I saw him during his last summer alive. He wasn’t the same anymore. He had aged ten years from the last time I saw him, two years before and he could hardly speak because his stroke had paralyzed part of his face. Before I got on the plane back to the States I thought about taking a picture with him but his stroke had also paralyzed his smile, his happiness. He seemed so sad while I was there and I selfishly didn’t want that memory captured in a photo. I just hugged him goodbye. He sobbed and I did too because we both knew this would probably be the last time we hugged each other.
On my way to the airport, I nearly asked the cab driver to turn around. “I need a picture with my grandfather,” I kept telling myself but I was also afraid that he would just tell me “no.” I stayed quiet. An hour and a half later I was on an airplane and there was no turning back.
My grandfather died a few months after the last time I saw him. I thought about that fact that I did not have a picture with him from my last trip to Ecuador. I texted my cousins on our group text trying to find comfort in the fact that I was so far away from all of them. I kept thinking that I should have made the cab driver turn around so I could hug him one last time, give him a kiss on his forehead and get a picture with him. But I couldn’t. All I had from the last of our interactions was purely tucked away in my memory.
Memories can be painful but for me, memory has also been healing and transformative. When I was separated from my family at five years old, my memory is all I had. There were some pictures and some phone calls but none of that did the job of preserving my relationship with the family I had spent nearly every day with. For thirteen years before I finally saw them again, I depended on my memory to hang on to the trust and love that I had for my family even though I hardly knew them anymore. When we reunited, I knew very little about them or how they spent their days, but the love and the trust was still there and it was stronger than I remembered.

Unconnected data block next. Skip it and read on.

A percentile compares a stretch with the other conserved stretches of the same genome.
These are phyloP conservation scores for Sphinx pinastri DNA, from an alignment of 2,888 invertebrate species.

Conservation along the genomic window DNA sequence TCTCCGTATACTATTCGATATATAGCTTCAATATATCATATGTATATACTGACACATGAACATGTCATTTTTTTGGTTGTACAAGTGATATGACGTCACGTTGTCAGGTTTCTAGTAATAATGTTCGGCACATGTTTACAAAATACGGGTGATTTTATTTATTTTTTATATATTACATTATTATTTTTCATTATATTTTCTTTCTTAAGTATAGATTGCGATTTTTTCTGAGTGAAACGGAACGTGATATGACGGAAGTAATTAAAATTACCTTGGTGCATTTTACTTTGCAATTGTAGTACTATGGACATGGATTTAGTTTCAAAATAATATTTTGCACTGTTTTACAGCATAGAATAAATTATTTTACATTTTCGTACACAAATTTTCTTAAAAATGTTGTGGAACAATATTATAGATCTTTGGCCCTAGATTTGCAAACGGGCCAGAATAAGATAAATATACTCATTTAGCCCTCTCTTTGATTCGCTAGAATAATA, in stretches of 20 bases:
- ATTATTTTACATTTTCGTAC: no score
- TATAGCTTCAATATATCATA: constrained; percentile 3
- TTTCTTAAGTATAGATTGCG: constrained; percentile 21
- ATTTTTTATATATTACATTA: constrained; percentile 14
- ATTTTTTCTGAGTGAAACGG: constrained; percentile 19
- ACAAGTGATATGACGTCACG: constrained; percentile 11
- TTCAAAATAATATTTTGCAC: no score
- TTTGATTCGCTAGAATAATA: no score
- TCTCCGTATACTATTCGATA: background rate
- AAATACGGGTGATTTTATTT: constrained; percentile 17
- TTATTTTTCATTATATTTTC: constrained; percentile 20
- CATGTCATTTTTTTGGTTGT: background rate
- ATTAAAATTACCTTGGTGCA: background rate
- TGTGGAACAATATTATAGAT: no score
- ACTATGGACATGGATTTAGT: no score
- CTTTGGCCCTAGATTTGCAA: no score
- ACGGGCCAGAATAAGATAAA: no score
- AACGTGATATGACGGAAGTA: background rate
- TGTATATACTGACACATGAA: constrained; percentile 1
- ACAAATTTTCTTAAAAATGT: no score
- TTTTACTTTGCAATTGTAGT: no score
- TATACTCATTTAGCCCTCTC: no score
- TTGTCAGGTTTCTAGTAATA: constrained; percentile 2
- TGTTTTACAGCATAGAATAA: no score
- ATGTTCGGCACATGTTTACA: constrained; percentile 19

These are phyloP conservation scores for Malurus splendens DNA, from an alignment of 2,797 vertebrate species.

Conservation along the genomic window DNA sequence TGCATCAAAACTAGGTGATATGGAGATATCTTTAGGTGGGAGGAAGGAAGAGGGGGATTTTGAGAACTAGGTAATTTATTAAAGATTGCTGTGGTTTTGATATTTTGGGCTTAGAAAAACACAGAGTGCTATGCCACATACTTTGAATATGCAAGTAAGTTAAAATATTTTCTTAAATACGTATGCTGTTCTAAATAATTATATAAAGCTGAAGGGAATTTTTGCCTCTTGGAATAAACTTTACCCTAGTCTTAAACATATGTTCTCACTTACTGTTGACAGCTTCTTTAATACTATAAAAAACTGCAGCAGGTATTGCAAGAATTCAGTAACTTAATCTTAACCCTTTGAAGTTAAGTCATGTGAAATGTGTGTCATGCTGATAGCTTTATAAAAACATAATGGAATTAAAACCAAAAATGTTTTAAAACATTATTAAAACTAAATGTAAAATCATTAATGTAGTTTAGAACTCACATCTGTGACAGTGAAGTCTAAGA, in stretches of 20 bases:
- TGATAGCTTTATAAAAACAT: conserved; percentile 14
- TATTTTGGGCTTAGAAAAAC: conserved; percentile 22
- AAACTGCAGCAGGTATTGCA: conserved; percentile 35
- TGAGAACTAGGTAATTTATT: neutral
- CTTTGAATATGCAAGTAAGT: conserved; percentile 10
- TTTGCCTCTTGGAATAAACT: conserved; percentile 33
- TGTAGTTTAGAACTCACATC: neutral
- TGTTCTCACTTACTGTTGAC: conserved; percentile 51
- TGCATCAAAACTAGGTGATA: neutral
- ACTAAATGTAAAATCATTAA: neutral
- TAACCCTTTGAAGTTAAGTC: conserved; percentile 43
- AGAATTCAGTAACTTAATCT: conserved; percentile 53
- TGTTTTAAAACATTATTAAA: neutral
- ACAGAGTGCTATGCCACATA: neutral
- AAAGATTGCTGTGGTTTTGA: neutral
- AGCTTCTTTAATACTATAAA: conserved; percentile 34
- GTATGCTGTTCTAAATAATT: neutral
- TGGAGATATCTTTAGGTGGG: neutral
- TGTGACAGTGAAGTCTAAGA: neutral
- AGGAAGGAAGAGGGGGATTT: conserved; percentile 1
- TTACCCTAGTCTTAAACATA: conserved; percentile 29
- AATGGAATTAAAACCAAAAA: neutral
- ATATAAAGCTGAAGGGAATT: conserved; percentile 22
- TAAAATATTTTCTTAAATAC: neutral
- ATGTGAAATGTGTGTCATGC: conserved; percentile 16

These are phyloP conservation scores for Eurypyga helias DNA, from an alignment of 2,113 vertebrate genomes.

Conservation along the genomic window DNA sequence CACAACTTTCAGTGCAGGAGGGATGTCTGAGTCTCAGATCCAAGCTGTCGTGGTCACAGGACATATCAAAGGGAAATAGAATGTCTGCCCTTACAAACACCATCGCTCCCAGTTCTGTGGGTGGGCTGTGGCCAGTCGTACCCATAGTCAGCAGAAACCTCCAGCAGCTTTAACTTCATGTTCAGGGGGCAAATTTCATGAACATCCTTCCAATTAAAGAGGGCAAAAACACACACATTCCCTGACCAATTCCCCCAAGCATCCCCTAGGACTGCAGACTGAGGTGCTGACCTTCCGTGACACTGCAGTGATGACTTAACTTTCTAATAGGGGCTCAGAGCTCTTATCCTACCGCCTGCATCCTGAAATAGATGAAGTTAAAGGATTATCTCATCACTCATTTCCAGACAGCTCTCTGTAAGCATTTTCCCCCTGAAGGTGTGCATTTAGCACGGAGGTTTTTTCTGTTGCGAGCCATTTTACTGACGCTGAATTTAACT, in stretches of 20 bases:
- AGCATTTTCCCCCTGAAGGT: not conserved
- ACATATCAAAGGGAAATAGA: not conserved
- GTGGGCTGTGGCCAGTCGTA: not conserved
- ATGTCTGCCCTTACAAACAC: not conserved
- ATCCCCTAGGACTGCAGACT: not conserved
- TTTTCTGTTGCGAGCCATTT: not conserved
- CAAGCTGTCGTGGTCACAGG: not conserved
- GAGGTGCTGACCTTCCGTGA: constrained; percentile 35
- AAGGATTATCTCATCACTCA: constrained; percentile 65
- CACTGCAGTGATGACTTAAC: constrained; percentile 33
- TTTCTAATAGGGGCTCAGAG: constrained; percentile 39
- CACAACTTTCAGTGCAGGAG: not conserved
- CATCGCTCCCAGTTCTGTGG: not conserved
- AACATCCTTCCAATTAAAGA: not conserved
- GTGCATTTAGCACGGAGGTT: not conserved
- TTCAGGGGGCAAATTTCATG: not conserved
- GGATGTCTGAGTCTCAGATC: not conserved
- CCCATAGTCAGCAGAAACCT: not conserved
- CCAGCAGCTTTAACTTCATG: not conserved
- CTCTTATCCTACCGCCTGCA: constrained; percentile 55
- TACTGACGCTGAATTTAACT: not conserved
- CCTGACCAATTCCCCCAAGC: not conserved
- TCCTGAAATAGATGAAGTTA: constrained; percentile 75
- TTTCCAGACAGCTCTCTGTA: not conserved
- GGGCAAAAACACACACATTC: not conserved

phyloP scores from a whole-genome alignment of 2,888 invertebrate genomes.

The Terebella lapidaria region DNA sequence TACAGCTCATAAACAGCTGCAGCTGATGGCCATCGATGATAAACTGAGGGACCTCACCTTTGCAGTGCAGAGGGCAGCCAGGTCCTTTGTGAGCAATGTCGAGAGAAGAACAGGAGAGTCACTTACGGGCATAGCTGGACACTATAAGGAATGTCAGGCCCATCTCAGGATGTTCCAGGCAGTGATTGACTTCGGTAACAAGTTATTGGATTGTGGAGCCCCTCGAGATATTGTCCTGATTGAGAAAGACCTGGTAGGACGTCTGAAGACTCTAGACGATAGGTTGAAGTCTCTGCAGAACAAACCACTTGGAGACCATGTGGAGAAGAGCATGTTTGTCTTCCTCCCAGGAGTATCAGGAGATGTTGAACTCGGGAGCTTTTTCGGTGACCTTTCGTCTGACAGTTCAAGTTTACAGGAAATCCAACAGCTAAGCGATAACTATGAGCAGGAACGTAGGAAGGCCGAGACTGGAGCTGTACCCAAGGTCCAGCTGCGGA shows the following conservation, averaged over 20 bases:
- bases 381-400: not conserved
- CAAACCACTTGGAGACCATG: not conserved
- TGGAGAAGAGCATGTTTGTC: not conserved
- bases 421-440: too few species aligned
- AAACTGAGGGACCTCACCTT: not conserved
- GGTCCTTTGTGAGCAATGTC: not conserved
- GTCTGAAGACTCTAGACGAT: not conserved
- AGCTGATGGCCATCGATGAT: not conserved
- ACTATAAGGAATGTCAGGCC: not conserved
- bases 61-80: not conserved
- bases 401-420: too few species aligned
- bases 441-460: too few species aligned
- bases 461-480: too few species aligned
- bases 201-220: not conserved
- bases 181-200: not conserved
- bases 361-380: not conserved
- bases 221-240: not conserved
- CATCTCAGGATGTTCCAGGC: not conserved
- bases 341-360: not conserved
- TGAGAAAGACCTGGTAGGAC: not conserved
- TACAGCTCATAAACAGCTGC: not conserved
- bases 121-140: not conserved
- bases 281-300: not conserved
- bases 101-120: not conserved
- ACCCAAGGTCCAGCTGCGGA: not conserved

When my grandfather died, one of the first things I did was dig through my creative writing folders from college to find a memoir I had written about my childhood in Ecuador. There were two paragraphs dedicated solely to him. I sat at the end of my dining room table alone while I read and cried what I had captured about him through my writing. I read what I wrote with no judgment about my grammar or the way I had expressed myself. I just read what I wrote feeling grateful that I had these paragraphs to go back to as I mourned him and remembered him. I typed up each word from my memoir into a new document on my computer and posted it on the very website you’re reading from today. It was the first time in about five years that I shared something I wrote. Not just something I wrote, but a piece of writing that I spent time rereading and getting feedback on from others. It was something I crafted.
Over the past year, I have crafted more pieces of writing than I have in years. There are pieces of writing that I haven’t shared on my website and others that I have. Making time to write again has been empowering and comforting. After obsessing over not having a final photograph of my grandfather, I found comfort in words I had written about him from my youth. Today, I find comfort in knowing that I have the power of capturing a moment, a person or an experience even when there is no camera or the time is not right for a flash.
Cheers to all the writers who experience healing through writing. I share this again in memory of my grandfather: Excerpts from “When I Had Shoes”